Editing Canon 7D & 5D MarkII video

November 23, 2009

Video

I hear about so many people having problems editing 7D & 5D2 video that I thought it would be worthwhile posting a quick note on one of the easiest ways to edit it.

The 7D & 5D2 video format is called h.264, this is the most advanced video compression format around, meaning that it can compress video extremely well while preserving quality. Whats more, is that h.264 has quickly become a standard and is supported by many different devices.

The drawback here is that h.264 requires quite a bit of horse power to decompress and compress, and when you try to edit video in this format, it requires a very powerful computer in order to do so. The way around this is to convert your video into another format that does not require so much horse power and can be edited much more easily.

I do most of my video editing in iMovie or Final Cut Express, both serve my purposes well. For editing in these programs I first convert my video into the “Apple Intermediate Codec”. This codec is pretty good, is much easier on the computer and does a good job at preserving your video quality. However keep in mind that the converted files will end up taking significantly more disk space. If you are using Final Cut Pro, I would recommend using the Apple ProRes codec.

When I am editing a movie I am usually working with many video clips, so I need something to very efficiently batch convert the couple of dozen files. For this I use great free tool called MPEG Streamclip from Squared5, they have versions for both Mac and Windows. You can find them at http://www.squared5.com/.

Once I can converted all my files, I import them into my video editor and do all the editing that I need. Once I am done editing, I then export the movie out back to h.264 as, again, this is currently the best and most widely supported video format.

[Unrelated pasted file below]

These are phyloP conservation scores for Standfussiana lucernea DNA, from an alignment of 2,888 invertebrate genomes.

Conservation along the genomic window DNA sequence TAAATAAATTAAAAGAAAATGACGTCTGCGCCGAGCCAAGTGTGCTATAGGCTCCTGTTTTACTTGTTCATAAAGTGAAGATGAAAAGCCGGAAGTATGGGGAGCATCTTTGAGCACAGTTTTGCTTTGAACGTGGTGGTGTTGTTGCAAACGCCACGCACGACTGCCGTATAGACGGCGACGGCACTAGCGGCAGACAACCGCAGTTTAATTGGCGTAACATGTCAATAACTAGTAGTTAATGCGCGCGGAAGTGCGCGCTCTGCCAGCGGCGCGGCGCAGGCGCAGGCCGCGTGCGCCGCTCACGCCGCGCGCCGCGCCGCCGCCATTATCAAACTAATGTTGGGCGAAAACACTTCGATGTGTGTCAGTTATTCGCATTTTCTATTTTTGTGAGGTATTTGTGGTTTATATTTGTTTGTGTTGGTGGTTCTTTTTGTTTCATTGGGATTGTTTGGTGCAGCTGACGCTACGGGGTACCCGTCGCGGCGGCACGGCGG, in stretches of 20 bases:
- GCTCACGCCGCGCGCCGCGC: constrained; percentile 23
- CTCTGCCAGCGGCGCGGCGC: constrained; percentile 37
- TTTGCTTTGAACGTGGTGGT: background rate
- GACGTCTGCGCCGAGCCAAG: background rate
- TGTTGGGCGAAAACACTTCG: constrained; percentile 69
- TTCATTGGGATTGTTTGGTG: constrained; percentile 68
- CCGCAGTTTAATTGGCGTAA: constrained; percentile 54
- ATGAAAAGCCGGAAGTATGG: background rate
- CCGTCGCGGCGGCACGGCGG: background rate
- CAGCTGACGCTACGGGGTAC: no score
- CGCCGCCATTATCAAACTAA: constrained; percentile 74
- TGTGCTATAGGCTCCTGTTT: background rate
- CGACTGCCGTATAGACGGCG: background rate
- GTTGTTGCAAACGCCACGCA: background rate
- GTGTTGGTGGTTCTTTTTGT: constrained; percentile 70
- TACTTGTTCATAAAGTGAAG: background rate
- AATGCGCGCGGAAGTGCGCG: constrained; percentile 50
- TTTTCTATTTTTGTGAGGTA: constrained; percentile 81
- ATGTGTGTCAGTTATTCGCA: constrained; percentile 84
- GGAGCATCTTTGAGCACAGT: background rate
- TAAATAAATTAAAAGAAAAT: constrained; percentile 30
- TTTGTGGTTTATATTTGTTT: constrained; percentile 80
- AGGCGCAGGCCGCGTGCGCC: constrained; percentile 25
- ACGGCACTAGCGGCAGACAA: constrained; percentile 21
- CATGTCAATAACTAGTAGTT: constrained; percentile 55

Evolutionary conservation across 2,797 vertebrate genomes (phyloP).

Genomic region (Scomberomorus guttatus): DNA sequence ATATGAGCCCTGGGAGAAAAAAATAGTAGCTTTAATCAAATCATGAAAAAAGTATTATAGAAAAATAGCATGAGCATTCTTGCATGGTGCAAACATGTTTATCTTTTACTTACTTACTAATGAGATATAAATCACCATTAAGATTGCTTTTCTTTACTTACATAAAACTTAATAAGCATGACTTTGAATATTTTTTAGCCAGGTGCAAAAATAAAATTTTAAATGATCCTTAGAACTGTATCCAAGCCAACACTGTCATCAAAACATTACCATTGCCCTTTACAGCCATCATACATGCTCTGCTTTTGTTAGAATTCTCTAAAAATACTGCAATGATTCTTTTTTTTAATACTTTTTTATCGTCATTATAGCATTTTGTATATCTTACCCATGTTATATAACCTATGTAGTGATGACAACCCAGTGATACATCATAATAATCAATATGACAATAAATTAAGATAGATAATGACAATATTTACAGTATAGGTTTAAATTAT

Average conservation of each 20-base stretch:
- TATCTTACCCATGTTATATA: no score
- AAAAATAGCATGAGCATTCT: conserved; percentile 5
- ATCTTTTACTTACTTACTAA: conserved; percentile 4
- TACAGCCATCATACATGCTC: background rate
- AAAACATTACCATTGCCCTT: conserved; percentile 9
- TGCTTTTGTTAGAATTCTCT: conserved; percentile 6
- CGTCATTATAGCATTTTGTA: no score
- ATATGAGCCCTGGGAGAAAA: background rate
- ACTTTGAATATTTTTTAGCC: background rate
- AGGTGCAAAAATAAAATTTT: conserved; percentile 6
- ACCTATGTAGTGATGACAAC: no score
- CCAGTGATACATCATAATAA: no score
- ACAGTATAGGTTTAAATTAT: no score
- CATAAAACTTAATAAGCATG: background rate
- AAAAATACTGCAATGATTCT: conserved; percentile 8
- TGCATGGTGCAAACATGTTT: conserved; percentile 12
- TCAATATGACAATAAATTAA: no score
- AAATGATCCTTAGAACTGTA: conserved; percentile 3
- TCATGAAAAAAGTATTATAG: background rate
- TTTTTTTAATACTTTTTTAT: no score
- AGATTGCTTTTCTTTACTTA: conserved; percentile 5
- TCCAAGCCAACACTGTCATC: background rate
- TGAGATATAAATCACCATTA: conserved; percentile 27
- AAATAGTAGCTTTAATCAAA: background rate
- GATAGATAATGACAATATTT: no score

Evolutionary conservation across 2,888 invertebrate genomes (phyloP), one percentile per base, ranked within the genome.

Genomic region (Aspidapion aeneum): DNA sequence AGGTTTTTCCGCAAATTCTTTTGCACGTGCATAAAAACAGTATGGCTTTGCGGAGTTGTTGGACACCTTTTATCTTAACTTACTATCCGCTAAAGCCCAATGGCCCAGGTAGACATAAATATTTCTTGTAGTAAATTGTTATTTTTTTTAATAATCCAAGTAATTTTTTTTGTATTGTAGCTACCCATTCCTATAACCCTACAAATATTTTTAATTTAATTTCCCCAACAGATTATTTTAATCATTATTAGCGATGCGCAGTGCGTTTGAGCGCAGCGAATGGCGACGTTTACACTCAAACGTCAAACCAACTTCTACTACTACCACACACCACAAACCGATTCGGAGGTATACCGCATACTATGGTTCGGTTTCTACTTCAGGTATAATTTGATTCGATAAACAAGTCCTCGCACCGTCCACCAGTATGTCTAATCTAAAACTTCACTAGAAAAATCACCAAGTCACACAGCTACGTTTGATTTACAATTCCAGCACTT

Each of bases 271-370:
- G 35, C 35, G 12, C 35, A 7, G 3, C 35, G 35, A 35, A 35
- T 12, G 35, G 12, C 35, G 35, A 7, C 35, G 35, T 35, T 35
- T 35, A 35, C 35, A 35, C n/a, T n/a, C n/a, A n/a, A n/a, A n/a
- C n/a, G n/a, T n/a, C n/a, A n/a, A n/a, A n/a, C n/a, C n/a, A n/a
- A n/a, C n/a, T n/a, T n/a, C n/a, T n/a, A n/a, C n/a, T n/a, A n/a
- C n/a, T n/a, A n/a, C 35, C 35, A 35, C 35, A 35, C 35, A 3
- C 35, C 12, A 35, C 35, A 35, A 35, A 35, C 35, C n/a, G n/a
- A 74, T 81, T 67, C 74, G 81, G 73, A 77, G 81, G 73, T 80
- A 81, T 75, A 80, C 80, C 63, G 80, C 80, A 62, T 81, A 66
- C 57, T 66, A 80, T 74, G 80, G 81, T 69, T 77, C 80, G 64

You can view my latest video from my “Winter in Yellowstone” workshop here.

P.S. I have not included any specifics or screenshots of the settings I use to convert into AIC or back to h.264, but if you are interested, post a message here and I would be happy to post another article with a step by step.


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This post was written by:

- who has written 311 posts on The Digital Photo Experience.

Juan is a wildlife photographer who currently lives in Maine. Juan lives and breathes photography and travels around the country making images, teaching and leading photo workshops. Juan's favorite destination is Yellowstone in winter. You can follow Juan on twitter at http://twitter.com/jpons

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20 Responses to “Editing Canon 7D & 5D MarkII video”

  1. Stephanie Skiff Says:

    I am new to using the 5D Markll for video and found your article interesting. It would be really helpful if you could be more specific and detailed in a future article for those of us that are really new to editing h.264 video. Thank-you so much.

    Reply

  2. Lynn Haynes Says:

    Juan,

    I really like what I see of your 5D MarkII clips. Being a 5D user, I just recently purchased a 5D MarkII. I would be very interested in having you post another article with specifics, screen shots, and “step by step’ procedures of editing the h.264 video format. Your Yellowstone clip was especially moving.

    Best Regards,
    Lynn Haynes

    Reply

  3. Owen Benson Says:

    For those who use a PC rather than a Mac, I thought I’d mention what seems to work on there. I have a 2.3GHz quad processor Dell with 4GB of RAM running Windows 7 (it’s about 4 months old) so it’s no slouch but editing H.264 files from my 5D Mark II just didn’t work – audio plays ok but the video keeps skipping frames as it tries to uncompress and render. So I bought NeoHD from Cineform which has a conversion tool “HDLink” to create an intermediate format which works well for editing (it can batch process files). Now the video flows smoothly and I can line up edits easily. I orignally tried used Premiere Elements (7 and 8) but it can’t cope with Full HD – give it a few clips and it crashes randomly and frequently. Luckily (if expensively) Premiere Pro CS4 works fine (ok, it crashed once during a six hour editing session).